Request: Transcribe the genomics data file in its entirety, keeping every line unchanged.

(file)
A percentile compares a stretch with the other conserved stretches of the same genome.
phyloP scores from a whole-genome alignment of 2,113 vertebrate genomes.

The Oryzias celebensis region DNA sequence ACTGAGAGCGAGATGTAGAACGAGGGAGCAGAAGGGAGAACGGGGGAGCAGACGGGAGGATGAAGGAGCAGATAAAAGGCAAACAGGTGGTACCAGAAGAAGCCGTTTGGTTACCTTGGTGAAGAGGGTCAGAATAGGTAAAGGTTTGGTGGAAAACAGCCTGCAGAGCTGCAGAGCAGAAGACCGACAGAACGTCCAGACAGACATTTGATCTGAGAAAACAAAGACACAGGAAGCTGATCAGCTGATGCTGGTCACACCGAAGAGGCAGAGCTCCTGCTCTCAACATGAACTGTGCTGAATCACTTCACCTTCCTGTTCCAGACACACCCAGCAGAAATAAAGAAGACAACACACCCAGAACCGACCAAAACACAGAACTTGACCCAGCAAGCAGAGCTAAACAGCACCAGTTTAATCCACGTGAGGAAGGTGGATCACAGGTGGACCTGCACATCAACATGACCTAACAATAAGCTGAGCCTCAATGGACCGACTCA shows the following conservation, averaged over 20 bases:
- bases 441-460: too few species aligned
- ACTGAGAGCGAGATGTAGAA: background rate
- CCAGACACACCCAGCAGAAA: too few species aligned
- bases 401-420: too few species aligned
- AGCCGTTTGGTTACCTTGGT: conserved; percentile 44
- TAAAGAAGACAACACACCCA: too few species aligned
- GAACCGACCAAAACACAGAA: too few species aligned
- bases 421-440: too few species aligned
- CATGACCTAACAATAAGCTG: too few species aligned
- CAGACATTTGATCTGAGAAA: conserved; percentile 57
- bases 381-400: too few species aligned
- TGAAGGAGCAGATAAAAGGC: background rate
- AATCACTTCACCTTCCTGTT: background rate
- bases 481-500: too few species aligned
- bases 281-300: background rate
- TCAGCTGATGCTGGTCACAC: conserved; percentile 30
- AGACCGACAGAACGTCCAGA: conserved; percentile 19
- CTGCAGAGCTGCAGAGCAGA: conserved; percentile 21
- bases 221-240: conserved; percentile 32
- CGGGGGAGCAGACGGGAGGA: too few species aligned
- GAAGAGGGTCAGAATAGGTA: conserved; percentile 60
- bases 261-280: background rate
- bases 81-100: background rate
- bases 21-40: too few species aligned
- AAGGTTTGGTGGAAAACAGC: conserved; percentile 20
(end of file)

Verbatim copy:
A percentile compares a stretch with the other conserved stretches of the same genome.
phyloP scores from a whole-genome alignment of 2,113 vertebrate genomes.

The Oryzias celebensis region DNA sequence ACTGAGAGCGAGATGTAGAACGAGGGAGCAGAAGGGAGAACGGGGGAGCAGACGGGAGGATGAAGGAGCAGATAAAAGGCAAACAGGTGGTACCAGAAGAAGCCGTTTGGTTACCTTGGTGAAGAGGGTCAGAATAGGTAAAGGTTTGGTGGAAAACAGCCTGCAGAGCTGCAGAGCAGAAGACCGACAGAACGTCCAGACAGACATTTGATCTGAGAAAACAAAGACACAGGAAGCTGATCAGCTGATGCTGGTCACACCGAAGAGGCAGAGCTCCTGCTCTCAACATGAACTGTGCTGAATCACTTCACCTTCCTGTTCCAGACACACCCAGCAGAAATAAAGAAGACAACACACCCAGAACCGACCAAAACACAGAACTTGACCCAGCAAGCAGAGCTAAACAGCACCAGTTTAATCCACGTGAGGAAGGTGGATCACAGGTGGACCTGCACATCAACATGACCTAACAATAAGCTGAGCCTCAATGGACCGACTCA shows the following conservation, averaged over 20 bases:
- bases 441-460: too few species aligned
- ACTGAGAGCGAGATGTAGAA: background rate
- CCAGACACACCCAGCAGAAA: too few species aligned
- bases 401-420: too few species aligned
- AGCCGTTTGGTTACCTTGGT: conserved; percentile 44
- TAAAGAAGACAACACACCCA: too few species aligned
- GAACCGACCAAAACACAGAA: too few species aligned
- bases 421-440: too few species aligned
- CATGACCTAACAATAAGCTG: too few species aligned
- CAGACATTTGATCTGAGAAA: conserved; percentile 57
- bases 381-400: too few species aligned
- TGAAGGAGCAGATAAAAGGC: background rate
- AATCACTTCACCTTCCTGTT: background rate
- bases 481-500: too few species aligned
- bases 281-300: background rate
- TCAGCTGATGCTGGTCACAC: conserved; percentile 30
- AGACCGACAGAACGTCCAGA: conserved; percentile 19
- CTGCAGAGCTGCAGAGCAGA: conserved; percentile 21
- bases 221-240: conserved; percentile 32
- CGGGGGAGCAGACGGGAGGA: too few species aligned
- GAAGAGGGTCAGAATAGGTA: conserved; percentile 60
- bases 261-280: background rate
- bases 81-100: background rate
- bases 21-40: too few species aligned
- AAGGTTTGGTGGAAAACAGC: conserved; percentile 20